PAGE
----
Alberto Contador (Tinkoff-Saxo) said that he expects Chris Froome to be as strong as in 2014, and so it will be up to the Sky rider’s rivals to ensure that he faces more challenges both before and during the Tour de France.
“Under normal conditions, there’s no reason why he shouldn’t be as good as last year,” Contador, currently racing in the Volta ao Algarve, told Cyclingnews.
While Sky manager Sir Dave Brailsford has hinted that Froome may have a more gradual build-up to the Tour de France rather than hitting the ground running and winning races throughout the early part of the season as he did in 2013, Contador doesn’t buy into that idea.
“Froome was really consistent throughout the season and I imagine he’ll be the same in 2014. Will it be harder for him? That’s going to depend on us rivals. I’ve been working hard and I’m hoping I’ll make it tougher for him this season.”
Asked about Vincenzo Nibali’s chances in the Tour, Contador says he puts Froome “on a level above” the Astana rider.
“Year by year, Vincenzo is getting stronger and stronger and we shouldn’t forget Vincenzo has already been on the podium of the Tour [in 2012 – ed.] He’s a sure-fire candidate for victory. But I’d still put Froome one level above.”
Contador says he is neither pleased nor regretful that Nairo Quintana (Movistar), the runner-up at last year’s Tour, will miss the race this year in order to focus on the Giro d’Italia. Quintana would have been another dangerous rival for the top spot in Paris for the Spaniard, but perhaps would also have helped to weaken Sky’s grip on the race and indirectly made it easier for Contador to inflict damage on the British team.
“I’m neither happy nor unhappy about his not doing the Tour. You can always say ‘oh, it’s better he’s not there’ because it’s one less rival, but on the other hand he’ll be a lot fresher in the Vuelta than those of us who have ridden the Tour,” Contador said.
“So you could see that as an added difficulty for me in another big objective of mine in the year. You never know beforehand how it’s going to work out.”
Another issue for Contador in the past has been his hay fever, which has affected his racing, but so far he has been unaffected. “It’s too early to say whether that’ll be a problem, it’s not really the worst part of the year for that. I just hope that it doesn’t last so late or as strongly as it did last year,” he said.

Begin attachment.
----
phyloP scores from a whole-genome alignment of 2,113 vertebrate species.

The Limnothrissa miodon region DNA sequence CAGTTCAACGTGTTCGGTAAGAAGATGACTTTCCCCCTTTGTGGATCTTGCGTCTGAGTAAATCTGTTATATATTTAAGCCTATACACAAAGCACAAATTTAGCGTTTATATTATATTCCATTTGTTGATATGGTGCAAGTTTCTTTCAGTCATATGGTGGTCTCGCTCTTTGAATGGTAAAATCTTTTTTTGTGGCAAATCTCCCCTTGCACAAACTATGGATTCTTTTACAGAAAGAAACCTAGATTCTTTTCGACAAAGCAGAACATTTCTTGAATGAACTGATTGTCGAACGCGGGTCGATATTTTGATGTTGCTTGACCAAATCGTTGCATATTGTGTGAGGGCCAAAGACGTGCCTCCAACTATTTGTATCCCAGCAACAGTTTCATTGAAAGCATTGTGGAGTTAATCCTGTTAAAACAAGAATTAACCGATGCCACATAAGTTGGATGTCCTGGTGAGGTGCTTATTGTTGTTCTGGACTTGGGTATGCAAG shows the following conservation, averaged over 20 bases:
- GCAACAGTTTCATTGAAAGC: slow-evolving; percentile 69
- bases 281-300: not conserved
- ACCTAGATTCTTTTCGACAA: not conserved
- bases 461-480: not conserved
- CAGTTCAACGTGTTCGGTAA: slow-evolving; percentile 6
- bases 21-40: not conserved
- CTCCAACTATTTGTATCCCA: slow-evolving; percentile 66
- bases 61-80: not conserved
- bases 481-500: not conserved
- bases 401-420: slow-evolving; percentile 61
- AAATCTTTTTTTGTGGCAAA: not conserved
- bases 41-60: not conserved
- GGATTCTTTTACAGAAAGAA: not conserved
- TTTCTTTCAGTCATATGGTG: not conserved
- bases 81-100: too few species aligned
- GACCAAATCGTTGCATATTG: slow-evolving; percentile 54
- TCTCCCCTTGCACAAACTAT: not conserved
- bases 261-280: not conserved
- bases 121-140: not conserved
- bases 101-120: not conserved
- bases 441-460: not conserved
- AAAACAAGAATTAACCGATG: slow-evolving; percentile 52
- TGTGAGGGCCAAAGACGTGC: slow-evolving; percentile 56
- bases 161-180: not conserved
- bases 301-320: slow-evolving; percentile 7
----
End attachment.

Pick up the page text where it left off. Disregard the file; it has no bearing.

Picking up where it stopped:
In an interview published earlier this week in Spanish sports daily MARCA, Contador also revealed that he would reconnoitre the cobbles on stage 5 of the Tour de France, both “to check out the kind of bike equipment we’ll need, because one mechanical problem can wreck the work of months, and to see what the route itself is like.”
He has also done a lot of work on his climbing over the winter, particularly on building up his strength for long climbs, “because in these early races, the time trials are not so important.”
“But I am aware that the final race against the clock in the Tour is going to have a major impact on that particular race and Froome is a really good time triallist. I’m going to have to do very well in the time trials to be able to win.” Contador agreed that people had been used to seeing him win “and that’s why they think my level has dropped".
Either way, Contador told MARCA that he views Froome as “the reference point [for all the Grand Tour contenders] and he’s totally earned the right to be considered that.” But there is no sign, despite his defeats last year, that Contador has thrown in the towel.
Alasdair Fotheringham has been reporting on cycling since 1991. He has covered every Tour de France since 1992 as well as numerous other bike races of all shapes and sizes, ranging from the Olympic Games in 2008 to the now sadly defunct Subida a Urkiola hill climb in Spain. Apart from working for Cyclingnews.com, he is also the cycling correspondent for The Independent and The Independent on Sunday.
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